If you hike rough and lonesome Salome Canyon, the major canyon that runs almost the entire length of this Wilderness, you probably won't encounter another human being. However, you may see remnants of the Salado Indians, who lived here until vanishing about 700 years ago. As you work your way north, the land becomes increasingly rugged with many bedrock outcroppings. It culminates in Hell's Hole, a region of precipitous bluffs. Water is sometimes available from several small springs. Elevations range from 2,600 feet at lower Salome Creek to 6,500 feet on Hopkins Mountain. Semidesert grasslands and chaparral dominate the vegetation. Winters usually freeze, and summer temperatures often exceed 100 degrees Fahrenheit. Several trails provide access to the area. From the Reynolds Trailhead, hikers can follow the Hell's Hole Trail, which descends steeply for 5.3 miles and dead-ends in Hell's Hole. Group size is limited to 15 people and 15 head of livestock. Length of stay is limited to 14 days.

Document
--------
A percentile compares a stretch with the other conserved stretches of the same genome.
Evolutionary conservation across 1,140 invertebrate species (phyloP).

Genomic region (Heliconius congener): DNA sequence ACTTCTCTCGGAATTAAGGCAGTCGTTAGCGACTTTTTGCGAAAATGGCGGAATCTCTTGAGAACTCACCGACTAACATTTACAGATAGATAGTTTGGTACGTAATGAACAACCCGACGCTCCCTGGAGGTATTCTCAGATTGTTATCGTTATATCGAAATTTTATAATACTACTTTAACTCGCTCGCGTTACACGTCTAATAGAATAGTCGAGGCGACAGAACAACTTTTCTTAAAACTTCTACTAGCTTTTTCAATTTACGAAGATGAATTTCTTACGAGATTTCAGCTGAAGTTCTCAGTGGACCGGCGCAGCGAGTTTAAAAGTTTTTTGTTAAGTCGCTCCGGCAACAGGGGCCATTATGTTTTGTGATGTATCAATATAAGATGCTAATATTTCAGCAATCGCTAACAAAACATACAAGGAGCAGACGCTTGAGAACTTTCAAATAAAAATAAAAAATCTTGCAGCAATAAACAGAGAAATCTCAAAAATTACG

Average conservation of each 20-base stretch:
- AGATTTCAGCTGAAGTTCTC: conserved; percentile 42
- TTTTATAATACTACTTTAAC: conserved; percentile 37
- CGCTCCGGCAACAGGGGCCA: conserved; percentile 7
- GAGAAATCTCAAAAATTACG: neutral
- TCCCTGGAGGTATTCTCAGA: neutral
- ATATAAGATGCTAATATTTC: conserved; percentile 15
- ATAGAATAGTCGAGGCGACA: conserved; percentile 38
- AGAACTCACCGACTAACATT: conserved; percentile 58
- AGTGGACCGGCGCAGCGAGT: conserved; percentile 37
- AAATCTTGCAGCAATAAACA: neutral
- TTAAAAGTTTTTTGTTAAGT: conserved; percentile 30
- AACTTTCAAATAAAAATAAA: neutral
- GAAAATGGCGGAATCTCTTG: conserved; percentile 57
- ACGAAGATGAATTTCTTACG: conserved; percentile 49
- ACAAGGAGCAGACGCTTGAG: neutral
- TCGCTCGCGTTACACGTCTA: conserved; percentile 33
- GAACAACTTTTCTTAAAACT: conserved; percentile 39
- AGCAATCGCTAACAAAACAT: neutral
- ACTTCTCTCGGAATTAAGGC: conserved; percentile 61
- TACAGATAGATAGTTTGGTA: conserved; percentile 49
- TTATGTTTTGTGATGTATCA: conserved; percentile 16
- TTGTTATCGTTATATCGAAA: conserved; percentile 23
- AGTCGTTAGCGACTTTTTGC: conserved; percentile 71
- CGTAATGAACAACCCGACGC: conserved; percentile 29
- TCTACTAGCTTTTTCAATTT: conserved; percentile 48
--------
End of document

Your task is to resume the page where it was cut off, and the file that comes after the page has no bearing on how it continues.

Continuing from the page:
Leave No Trace
How to follow the seven standard Leave No Trace principles differs in different parts of the country (desert vs. Rocky Mountains). Click on any of the principles listed below to learn more about how they apply in the Salome Wilderness.
Digital and paper maps are critical tools for wilderness visitors. Online maps can help you plan and prepare for your visit ahead of time. You can also carry digital maps with you on your GPS unit or other handheld GPS device. Having a paper map with you in the backcountry, as well as solid orienteering skills, however, ensures that you can still route-find in the event that your electronic device fails.
Motorized equipment and equipment used for mechanical transport is generally prohibited in all wilderness areas.
This includes the use of motor vehicles, motorboats, motorized equipment, bicycles, hang gliders, wagons, carts, portage wheels, and the landing of aircraft including helicopters.